Rectal bleeding can refer to any blood that passes from your anus, although rectal bleeding is usually assumed to refer to bleeding from your lower colon or rectum. Your rectum makes up the last few inches of your large intestine.
Rectal bleeding may show up as blood in your stool, on the toilet paper or in the toilet bowl. Blood that results from rectal bleeding can range in color from bright red to dark maroon to a dark, tarry color.
Sep. 03, 2014
- Bleeding in the digestive tract. National Institute for Diabetes and Digestive and Kidney Diseases. http://digestive.niddk.nih.gov/ddiseases/pubs/bleeding/index.htm. Accessed July 29, 2014.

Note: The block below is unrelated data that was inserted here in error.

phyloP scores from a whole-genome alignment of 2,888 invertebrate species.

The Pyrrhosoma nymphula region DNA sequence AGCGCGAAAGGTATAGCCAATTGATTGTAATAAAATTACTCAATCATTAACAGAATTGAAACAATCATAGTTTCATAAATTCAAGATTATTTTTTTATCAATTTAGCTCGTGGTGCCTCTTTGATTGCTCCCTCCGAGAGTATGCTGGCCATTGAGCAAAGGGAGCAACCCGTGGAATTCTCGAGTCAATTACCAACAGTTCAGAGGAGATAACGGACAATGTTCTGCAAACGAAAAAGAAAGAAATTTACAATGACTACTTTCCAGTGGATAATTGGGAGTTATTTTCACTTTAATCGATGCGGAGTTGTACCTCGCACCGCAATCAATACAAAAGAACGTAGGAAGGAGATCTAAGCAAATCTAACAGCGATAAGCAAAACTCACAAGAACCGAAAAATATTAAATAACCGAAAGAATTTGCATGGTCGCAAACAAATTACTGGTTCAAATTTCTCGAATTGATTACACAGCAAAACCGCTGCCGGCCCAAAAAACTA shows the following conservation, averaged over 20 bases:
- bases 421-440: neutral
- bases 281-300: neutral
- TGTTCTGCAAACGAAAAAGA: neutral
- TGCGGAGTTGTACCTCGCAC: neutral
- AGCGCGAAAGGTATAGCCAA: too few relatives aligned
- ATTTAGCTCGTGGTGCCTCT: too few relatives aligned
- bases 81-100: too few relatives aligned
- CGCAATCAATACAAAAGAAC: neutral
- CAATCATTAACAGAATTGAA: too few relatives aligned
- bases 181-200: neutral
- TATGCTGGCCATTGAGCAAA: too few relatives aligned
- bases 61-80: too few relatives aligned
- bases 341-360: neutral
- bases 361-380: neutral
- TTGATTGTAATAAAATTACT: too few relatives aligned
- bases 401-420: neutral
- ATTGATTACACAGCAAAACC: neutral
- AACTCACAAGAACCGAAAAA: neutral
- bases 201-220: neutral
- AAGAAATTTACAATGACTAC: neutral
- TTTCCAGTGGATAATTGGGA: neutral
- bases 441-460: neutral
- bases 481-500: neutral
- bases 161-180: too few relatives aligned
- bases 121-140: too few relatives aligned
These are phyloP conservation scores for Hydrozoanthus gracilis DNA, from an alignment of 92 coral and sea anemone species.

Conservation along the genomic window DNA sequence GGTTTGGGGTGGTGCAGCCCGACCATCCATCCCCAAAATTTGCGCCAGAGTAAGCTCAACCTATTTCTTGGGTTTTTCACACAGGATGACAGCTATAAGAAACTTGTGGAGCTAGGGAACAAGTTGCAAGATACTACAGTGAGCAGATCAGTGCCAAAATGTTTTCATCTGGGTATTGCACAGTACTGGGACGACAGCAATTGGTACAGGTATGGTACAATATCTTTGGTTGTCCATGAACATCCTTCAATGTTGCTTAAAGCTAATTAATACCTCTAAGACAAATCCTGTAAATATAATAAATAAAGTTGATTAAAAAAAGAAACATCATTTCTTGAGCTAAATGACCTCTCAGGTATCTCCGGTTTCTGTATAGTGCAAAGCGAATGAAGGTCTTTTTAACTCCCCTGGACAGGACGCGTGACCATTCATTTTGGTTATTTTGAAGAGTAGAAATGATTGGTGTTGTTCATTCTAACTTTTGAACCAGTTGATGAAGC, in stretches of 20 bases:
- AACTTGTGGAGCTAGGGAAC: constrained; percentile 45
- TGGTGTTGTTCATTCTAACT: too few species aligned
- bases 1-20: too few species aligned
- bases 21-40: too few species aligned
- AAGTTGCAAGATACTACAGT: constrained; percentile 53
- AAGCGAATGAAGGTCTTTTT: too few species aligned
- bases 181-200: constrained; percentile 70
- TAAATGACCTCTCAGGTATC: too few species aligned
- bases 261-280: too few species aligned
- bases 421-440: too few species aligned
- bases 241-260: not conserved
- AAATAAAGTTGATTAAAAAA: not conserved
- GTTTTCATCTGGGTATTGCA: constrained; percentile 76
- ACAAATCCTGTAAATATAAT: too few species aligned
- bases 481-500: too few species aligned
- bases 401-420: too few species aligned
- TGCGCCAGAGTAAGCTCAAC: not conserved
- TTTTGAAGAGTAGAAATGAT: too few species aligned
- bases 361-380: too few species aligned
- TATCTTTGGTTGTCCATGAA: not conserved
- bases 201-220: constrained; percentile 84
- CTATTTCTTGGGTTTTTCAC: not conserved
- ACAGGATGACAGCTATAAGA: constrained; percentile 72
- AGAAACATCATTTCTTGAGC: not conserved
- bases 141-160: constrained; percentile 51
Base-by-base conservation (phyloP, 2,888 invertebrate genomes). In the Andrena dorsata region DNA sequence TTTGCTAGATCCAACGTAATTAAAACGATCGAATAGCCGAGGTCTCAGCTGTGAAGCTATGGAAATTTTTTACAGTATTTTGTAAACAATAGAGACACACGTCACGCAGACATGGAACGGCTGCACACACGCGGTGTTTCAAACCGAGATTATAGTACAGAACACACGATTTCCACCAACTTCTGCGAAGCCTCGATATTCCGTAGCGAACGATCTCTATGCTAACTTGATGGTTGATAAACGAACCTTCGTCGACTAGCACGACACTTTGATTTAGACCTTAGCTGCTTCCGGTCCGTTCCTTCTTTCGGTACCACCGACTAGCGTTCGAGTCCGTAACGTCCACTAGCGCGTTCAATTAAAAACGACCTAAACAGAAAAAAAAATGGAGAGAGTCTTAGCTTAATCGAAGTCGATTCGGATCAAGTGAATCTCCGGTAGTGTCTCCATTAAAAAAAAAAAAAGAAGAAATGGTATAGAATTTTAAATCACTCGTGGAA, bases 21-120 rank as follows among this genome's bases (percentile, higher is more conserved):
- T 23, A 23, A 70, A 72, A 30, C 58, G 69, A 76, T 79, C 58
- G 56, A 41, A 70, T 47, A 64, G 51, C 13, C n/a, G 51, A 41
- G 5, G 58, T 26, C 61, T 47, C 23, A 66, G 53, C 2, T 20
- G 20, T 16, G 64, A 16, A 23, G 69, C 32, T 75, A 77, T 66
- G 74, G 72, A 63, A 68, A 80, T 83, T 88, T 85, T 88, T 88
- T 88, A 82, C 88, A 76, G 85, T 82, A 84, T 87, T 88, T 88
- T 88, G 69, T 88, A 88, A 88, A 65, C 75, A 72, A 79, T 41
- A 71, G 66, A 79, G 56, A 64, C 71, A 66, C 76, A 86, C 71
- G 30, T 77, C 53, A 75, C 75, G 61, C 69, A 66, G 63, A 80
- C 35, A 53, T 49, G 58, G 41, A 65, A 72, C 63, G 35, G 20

- Strate L. Etiology of lower gastrointestinal bleeding in adults. http://www.uptodate.com/home. Accessed July 29, 2014.
- Understanding minor rectal bleeding. American Society for Gastrointestinal Endoscopy. http://www.asge.org/patients/patients.aspx?id=6820. Accessed July 29, 2014.
- Rectal prolapse. American Society of Colon and Rectal Surgeons. http://www.fascrs.org/patients/conditions/rectal_prolapse/. Accessed July 30, 2014.
- Wilkinson JM (expert opinion). Mayo Clinic, Rochester, Minn. Aug. 7, 2014.